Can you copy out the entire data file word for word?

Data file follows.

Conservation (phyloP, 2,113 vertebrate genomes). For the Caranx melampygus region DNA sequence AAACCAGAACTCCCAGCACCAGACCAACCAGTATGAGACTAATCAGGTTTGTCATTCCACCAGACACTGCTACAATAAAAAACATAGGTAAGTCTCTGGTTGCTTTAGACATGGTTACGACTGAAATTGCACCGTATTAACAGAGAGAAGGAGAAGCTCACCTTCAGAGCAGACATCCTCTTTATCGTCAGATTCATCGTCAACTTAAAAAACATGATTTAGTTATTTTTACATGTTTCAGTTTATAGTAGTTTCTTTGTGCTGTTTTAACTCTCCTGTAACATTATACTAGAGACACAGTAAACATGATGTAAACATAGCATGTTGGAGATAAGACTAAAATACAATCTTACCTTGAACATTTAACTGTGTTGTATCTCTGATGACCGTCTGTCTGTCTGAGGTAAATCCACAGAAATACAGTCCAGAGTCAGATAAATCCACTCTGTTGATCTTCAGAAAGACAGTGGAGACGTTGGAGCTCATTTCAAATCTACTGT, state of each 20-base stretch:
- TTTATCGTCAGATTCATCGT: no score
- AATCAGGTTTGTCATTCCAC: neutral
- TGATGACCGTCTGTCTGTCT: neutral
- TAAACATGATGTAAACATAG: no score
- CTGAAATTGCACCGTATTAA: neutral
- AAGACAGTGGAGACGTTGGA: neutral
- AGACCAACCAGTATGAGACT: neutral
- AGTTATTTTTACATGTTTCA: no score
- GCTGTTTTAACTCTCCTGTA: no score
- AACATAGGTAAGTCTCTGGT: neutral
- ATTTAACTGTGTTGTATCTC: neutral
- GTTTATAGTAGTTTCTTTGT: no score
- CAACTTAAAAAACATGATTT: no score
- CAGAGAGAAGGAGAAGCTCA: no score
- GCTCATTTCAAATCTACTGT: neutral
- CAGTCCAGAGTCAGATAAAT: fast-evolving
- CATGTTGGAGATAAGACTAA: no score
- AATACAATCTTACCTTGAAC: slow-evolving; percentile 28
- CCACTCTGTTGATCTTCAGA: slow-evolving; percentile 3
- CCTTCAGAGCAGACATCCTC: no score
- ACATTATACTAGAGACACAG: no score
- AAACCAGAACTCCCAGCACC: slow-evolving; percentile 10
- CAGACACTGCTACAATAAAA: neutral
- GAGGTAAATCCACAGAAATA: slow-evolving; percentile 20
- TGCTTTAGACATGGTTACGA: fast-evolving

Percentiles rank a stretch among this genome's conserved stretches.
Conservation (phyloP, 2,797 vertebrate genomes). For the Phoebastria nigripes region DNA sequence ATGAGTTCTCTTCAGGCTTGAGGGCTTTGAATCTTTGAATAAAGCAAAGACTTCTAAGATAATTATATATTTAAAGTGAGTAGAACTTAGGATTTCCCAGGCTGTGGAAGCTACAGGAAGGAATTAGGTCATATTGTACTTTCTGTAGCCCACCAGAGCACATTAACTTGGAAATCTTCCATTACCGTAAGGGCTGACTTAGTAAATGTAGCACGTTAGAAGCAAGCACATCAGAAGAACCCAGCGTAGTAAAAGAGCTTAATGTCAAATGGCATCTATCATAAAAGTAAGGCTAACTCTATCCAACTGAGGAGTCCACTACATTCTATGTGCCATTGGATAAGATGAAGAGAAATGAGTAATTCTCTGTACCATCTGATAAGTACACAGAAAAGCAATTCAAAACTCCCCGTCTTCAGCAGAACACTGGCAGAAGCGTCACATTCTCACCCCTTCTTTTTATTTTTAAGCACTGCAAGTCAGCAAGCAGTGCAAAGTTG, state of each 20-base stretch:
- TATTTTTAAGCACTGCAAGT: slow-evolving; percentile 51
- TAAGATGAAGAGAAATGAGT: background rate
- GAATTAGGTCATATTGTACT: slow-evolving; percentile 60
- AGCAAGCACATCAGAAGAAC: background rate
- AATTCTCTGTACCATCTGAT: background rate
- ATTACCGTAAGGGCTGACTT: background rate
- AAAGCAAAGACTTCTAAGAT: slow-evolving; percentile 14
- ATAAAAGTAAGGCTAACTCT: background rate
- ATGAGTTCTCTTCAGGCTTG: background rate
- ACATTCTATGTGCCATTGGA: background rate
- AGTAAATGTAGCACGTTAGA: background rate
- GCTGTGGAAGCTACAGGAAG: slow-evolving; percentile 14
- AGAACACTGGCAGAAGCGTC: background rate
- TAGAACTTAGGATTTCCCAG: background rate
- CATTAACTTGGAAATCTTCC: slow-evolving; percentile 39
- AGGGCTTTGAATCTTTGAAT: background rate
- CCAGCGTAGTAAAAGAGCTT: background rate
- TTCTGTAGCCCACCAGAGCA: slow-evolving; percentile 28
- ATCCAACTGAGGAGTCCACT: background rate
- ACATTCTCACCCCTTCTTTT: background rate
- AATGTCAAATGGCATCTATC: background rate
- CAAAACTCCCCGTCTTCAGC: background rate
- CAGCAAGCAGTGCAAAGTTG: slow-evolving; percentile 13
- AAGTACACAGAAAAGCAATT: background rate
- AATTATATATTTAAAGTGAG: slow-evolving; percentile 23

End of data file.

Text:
Conservation (phyloP, 2,113 vertebrate genomes). For the Caranx melampygus region DNA sequence AAACCAGAACTCCCAGCACCAGACCAACCAGTATGAGACTAATCAGGTTTGTCATTCCACCAGACACTGCTACAATAAAAAACATAGGTAAGTCTCTGGTTGCTTTAGACATGGTTACGACTGAAATTGCACCGTATTAACAGAGAGAAGGAGAAGCTCACCTTCAGAGCAGACATCCTCTTTATCGTCAGATTCATCGTCAACTTAAAAAACATGATTTAGTTATTTTTACATGTTTCAGTTTATAGTAGTTTCTTTGTGCTGTTTTAACTCTCCTGTAACATTATACTAGAGACACAGTAAACATGATGTAAACATAGCATGTTGGAGATAAGACTAAAATACAATCTTACCTTGAACATTTAACTGTGTTGTATCTCTGATGACCGTCTGTCTGTCTGAGGTAAATCCACAGAAATACAGTCCAGAGTCAGATAAATCCACTCTGTTGATCTTCAGAAAGACAGTGGAGACGTTGGAGCTCATTTCAAATCTACTGT, state of each 20-base stretch:
- TTTATCGTCAGATTCATCGT: no score
- AATCAGGTTTGTCATTCCAC: neutral
- TGATGACCGTCTGTCTGTCT: neutral
- TAAACATGATGTAAACATAG: no score
- CTGAAATTGCACCGTATTAA: neutral
- AAGACAGTGGAGACGTTGGA: neutral
- AGACCAACCAGTATGAGACT: neutral
- AGTTATTTTTACATGTTTCA: no score
- GCTGTTTTAACTCTCCTGTA: no score
- AACATAGGTAAGTCTCTGGT: neutral
- ATTTAACTGTGTTGTATCTC: neutral
- GTTTATAGTAGTTTCTTTGT: no score
- CAACTTAAAAAACATGATTT: no score
- CAGAGAGAAGGAGAAGCTCA: no score
- GCTCATTTCAAATCTACTGT: neutral
- CAGTCCAGAGTCAGATAAAT: fast-evolving
- CATGTTGGAGATAAGACTAA: no score
- AATACAATCTTACCTTGAAC: slow-evolving; percentile 28
- CCACTCTGTTGATCTTCAGA: slow-evolving; percentile 3
- CCTTCAGAGCAGACATCCTC: no score
- ACATTATACTAGAGACACAG: no score
- AAACCAGAACTCCCAGCACC: slow-evolving; percentile 10
- CAGACACTGCTACAATAAAA: neutral
- GAGGTAAATCCACAGAAATA: slow-evolving; percentile 20
- TGCTTTAGACATGGTTACGA: fast-evolving

Percentiles rank a stretch among this genome's conserved stretches.
Conservation (phyloP, 2,797 vertebrate genomes). For the Phoebastria nigripes region DNA sequence ATGAGTTCTCTTCAGGCTTGAGGGCTTTGAATCTTTGAATAAAGCAAAGACTTCTAAGATAATTATATATTTAAAGTGAGTAGAACTTAGGATTTCCCAGGCTGTGGAAGCTACAGGAAGGAATTAGGTCATATTGTACTTTCTGTAGCCCACCAGAGCACATTAACTTGGAAATCTTCCATTACCGTAAGGGCTGACTTAGTAAATGTAGCACGTTAGAAGCAAGCACATCAGAAGAACCCAGCGTAGTAAAAGAGCTTAATGTCAAATGGCATCTATCATAAAAGTAAGGCTAACTCTATCCAACTGAGGAGTCCACTACATTCTATGTGCCATTGGATAAGATGAAGAGAAATGAGTAATTCTCTGTACCATCTGATAAGTACACAGAAAAGCAATTCAAAACTCCCCGTCTTCAGCAGAACACTGGCAGAAGCGTCACATTCTCACCCCTTCTTTTTATTTTTAAGCACTGCAAGTCAGCAAGCAGTGCAAAGTTG, state of each 20-base stretch:
- TATTTTTAAGCACTGCAAGT: slow-evolving; percentile 51
- TAAGATGAAGAGAAATGAGT: background rate
- GAATTAGGTCATATTGTACT: slow-evolving; percentile 60
- AGCAAGCACATCAGAAGAAC: background rate
- AATTCTCTGTACCATCTGAT: background rate
- ATTACCGTAAGGGCTGACTT: background rate
- AAAGCAAAGACTTCTAAGAT: slow-evolving; percentile 14
- ATAAAAGTAAGGCTAACTCT: background rate
- ATGAGTTCTCTTCAGGCTTG: background rate
- ACATTCTATGTGCCATTGGA: background rate
- AGTAAATGTAGCACGTTAGA: background rate
- GCTGTGGAAGCTACAGGAAG: slow-evolving; percentile 14
- AGAACACTGGCAGAAGCGTC: background rate
- TAGAACTTAGGATTTCCCAG: background rate
- CATTAACTTGGAAATCTTCC: slow-evolving; percentile 39
- AGGGCTTTGAATCTTTGAAT: background rate
- CCAGCGTAGTAAAAGAGCTT: background rate
- TTCTGTAGCCCACCAGAGCA: slow-evolving; percentile 28
- ATCCAACTGAGGAGTCCACT: background rate
- ACATTCTCACCCCTTCTTTT: background rate
- AATGTCAAATGGCATCTATC: background rate
- CAAAACTCCCCGTCTTCAGC: background rate
- CAGCAAGCAGTGCAAAGTTG: slow-evolving; percentile 13
- AAGTACACAGAAAAGCAATT: background rate
- AATTATATATTTAAAGTGAG: slow-evolving; percentile 23